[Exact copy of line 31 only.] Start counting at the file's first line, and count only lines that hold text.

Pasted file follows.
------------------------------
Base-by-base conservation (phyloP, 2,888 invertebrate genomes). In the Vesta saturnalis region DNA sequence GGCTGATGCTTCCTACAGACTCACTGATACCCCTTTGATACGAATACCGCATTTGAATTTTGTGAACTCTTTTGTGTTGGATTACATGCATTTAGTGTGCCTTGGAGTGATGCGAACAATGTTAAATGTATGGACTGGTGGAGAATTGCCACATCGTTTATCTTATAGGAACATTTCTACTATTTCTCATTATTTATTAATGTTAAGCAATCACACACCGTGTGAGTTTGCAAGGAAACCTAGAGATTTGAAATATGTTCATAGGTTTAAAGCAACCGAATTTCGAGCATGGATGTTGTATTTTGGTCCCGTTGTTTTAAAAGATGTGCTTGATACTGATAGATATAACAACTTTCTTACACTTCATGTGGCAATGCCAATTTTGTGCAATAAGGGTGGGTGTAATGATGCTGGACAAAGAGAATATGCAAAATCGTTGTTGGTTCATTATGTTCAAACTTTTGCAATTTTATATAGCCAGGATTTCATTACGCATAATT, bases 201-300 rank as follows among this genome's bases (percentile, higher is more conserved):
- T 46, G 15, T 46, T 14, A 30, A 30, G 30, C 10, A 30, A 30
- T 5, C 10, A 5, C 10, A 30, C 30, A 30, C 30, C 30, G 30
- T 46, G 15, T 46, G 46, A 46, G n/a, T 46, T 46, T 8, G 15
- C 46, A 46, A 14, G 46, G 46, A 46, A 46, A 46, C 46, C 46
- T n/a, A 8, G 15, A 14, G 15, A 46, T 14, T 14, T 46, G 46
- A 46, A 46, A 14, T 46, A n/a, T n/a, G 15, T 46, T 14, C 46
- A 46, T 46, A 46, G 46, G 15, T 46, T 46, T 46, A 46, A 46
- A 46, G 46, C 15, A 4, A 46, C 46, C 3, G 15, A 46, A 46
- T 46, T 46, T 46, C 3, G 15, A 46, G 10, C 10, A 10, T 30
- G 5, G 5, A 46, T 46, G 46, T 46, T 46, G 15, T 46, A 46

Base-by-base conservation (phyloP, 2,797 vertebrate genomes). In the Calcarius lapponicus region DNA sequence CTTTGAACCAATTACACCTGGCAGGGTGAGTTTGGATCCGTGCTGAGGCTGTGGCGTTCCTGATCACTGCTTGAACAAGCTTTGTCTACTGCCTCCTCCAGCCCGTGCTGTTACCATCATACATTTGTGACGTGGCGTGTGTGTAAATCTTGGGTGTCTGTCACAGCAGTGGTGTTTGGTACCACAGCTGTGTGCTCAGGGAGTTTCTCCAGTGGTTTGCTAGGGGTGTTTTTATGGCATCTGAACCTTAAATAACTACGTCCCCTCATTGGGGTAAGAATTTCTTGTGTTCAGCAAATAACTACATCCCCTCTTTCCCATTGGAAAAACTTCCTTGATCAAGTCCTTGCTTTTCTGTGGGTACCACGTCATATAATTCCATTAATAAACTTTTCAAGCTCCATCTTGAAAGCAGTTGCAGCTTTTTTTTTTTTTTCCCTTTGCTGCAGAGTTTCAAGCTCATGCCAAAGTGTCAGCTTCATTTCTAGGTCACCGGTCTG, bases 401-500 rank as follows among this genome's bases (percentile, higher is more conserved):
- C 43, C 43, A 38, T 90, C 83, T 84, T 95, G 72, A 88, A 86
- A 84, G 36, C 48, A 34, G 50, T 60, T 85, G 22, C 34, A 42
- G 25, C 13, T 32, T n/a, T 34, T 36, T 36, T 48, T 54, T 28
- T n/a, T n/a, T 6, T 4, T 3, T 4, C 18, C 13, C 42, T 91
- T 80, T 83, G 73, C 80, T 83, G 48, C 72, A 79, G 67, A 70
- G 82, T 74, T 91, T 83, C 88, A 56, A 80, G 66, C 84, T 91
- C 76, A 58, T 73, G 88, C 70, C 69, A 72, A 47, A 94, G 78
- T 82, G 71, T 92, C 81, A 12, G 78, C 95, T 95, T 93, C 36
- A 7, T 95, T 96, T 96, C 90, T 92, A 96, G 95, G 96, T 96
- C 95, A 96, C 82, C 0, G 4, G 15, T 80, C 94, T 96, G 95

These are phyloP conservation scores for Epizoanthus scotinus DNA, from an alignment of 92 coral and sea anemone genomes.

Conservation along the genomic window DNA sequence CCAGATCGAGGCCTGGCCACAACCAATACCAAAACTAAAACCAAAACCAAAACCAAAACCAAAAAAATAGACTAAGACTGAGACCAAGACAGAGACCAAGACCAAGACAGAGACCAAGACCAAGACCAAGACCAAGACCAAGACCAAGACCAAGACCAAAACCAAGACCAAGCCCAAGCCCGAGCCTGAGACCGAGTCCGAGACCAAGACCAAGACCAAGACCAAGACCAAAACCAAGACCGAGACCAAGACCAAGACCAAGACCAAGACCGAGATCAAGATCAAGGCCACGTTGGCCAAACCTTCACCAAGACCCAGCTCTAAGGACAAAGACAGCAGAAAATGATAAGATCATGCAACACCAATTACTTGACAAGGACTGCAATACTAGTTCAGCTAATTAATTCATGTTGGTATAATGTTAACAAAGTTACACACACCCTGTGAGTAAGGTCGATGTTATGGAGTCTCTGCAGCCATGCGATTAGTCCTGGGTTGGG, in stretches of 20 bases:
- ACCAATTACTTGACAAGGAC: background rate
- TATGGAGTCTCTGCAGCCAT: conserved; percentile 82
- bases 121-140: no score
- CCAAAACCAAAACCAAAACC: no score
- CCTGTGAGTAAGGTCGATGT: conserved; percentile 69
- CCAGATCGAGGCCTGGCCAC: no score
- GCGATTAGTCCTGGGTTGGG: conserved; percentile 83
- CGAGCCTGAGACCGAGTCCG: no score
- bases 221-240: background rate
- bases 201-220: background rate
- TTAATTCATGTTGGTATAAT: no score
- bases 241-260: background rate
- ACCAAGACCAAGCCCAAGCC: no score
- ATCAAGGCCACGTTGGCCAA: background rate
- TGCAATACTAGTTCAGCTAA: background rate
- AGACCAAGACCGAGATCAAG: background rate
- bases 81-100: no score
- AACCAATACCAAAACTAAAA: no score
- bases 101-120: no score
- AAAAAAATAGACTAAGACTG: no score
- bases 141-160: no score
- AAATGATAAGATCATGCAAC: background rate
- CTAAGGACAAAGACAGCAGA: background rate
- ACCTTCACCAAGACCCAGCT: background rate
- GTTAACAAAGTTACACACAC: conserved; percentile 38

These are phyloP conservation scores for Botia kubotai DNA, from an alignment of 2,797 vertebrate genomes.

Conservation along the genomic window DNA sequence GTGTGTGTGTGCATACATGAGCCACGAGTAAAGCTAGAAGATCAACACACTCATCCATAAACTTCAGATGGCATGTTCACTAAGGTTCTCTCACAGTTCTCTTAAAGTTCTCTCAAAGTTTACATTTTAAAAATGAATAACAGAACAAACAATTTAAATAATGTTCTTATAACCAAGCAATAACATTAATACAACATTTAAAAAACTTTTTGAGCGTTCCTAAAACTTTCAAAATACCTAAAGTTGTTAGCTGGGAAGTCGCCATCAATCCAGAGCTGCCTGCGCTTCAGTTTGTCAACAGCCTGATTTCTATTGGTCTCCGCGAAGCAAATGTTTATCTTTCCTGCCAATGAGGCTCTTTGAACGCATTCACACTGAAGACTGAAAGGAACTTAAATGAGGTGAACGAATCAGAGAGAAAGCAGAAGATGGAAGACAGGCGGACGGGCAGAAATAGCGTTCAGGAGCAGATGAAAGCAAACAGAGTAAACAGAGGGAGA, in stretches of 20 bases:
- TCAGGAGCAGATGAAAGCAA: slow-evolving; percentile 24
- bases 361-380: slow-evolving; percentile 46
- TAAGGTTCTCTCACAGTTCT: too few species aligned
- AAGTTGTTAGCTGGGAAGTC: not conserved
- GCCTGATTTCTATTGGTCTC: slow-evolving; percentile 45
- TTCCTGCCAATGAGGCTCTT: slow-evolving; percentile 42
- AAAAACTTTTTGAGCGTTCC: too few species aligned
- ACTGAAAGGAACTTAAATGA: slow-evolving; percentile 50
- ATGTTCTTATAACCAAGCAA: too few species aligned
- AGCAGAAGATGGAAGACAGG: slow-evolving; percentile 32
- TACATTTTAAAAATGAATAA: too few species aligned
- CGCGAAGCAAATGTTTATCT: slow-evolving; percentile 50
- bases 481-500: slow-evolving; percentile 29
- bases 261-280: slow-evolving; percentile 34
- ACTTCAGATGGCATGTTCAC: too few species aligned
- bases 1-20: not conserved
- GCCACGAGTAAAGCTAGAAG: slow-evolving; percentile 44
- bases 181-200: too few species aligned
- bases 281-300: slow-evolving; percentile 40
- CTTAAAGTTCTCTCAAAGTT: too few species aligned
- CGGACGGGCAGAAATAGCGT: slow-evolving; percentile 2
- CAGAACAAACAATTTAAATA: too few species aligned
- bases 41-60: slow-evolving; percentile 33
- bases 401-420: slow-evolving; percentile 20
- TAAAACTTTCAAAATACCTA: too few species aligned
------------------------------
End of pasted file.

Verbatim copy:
- GCGATTAGTCCTGGGTTGGG: conserved; percentile 83